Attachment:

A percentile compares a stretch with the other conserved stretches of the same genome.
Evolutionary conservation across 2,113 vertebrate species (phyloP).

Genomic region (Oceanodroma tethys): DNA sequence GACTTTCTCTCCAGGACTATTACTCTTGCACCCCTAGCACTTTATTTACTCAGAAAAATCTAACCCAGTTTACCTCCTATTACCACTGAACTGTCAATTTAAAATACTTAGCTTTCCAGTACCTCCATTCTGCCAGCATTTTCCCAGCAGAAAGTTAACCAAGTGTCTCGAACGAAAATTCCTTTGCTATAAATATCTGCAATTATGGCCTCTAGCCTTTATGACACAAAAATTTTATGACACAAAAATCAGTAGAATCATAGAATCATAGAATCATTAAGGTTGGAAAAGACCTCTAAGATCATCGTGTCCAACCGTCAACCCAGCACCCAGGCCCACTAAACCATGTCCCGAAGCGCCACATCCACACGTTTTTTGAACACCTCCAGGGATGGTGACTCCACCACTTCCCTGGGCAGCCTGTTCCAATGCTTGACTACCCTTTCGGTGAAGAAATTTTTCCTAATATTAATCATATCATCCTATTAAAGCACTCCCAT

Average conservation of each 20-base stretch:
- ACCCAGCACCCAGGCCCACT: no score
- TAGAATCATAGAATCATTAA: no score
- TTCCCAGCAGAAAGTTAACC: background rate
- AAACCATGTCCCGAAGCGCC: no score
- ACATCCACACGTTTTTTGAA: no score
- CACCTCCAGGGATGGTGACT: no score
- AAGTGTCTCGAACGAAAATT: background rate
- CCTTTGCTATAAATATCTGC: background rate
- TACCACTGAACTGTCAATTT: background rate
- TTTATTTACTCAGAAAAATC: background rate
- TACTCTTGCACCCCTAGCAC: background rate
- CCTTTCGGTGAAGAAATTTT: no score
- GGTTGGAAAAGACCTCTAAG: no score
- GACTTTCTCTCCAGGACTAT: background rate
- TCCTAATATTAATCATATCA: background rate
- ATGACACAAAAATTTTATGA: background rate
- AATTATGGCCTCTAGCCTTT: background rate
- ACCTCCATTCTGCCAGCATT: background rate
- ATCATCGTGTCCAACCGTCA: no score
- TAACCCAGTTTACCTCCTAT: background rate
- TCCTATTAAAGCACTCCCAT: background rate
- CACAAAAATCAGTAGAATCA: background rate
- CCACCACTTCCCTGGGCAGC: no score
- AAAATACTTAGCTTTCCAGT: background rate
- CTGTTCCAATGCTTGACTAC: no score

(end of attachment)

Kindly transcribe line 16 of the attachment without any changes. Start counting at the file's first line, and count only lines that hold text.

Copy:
- CCTTTCGGTGAAGAAATTTT: no score